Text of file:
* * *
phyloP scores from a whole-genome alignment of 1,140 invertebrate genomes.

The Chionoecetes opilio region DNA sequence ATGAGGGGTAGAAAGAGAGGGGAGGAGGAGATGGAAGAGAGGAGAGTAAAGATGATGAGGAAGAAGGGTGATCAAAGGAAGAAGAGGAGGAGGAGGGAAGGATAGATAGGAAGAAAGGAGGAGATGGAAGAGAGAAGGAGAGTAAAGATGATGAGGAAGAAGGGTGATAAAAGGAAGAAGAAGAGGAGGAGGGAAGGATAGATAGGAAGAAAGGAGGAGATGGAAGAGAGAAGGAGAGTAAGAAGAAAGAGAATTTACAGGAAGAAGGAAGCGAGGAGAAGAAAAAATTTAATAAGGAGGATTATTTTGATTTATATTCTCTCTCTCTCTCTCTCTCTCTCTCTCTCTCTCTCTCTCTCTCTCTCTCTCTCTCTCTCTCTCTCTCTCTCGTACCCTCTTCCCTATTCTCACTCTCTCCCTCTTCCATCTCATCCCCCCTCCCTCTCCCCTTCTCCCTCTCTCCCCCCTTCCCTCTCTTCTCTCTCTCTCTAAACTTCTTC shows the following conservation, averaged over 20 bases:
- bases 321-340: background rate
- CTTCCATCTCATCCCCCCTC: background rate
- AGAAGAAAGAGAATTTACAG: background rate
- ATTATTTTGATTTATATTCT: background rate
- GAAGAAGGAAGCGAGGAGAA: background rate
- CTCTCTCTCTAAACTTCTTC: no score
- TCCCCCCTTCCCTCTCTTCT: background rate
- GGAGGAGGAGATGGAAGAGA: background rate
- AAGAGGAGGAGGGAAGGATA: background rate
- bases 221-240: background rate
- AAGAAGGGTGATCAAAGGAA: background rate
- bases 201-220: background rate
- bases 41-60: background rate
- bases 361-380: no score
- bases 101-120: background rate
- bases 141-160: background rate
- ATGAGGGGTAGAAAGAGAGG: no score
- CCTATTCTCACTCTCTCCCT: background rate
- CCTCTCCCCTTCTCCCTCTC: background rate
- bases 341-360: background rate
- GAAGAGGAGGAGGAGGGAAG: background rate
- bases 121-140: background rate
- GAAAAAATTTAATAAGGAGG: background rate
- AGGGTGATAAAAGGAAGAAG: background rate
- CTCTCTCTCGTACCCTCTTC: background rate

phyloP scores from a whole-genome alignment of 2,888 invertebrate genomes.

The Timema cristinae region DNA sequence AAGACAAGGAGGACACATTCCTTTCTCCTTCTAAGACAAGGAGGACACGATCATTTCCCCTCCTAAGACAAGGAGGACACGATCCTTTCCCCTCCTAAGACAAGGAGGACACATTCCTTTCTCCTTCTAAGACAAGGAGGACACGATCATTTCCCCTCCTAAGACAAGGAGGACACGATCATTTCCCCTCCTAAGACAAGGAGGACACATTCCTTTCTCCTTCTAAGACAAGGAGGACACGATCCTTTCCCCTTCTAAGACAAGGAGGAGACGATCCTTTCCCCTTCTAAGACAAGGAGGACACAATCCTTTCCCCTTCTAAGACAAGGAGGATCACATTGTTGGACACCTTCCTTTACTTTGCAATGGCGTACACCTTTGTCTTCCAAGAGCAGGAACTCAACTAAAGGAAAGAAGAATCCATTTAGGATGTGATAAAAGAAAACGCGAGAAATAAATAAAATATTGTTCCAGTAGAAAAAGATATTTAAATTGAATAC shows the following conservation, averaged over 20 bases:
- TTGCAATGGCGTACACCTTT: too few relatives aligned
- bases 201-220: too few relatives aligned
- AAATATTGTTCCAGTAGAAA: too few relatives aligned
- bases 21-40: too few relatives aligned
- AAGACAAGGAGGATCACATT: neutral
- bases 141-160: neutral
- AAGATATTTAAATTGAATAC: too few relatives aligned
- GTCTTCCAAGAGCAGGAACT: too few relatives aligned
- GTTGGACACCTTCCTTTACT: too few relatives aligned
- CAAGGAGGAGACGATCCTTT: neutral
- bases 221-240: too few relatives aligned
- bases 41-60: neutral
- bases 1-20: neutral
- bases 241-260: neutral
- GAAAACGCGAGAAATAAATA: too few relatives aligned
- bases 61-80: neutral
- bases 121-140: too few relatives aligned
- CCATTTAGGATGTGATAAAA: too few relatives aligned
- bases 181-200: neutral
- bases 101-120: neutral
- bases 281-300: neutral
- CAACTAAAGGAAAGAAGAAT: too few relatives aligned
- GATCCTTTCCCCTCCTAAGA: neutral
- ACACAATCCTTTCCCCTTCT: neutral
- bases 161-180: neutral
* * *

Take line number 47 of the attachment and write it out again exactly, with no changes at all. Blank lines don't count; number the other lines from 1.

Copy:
- CCATTTAGGATGTGATAAAA: too few relatives aligned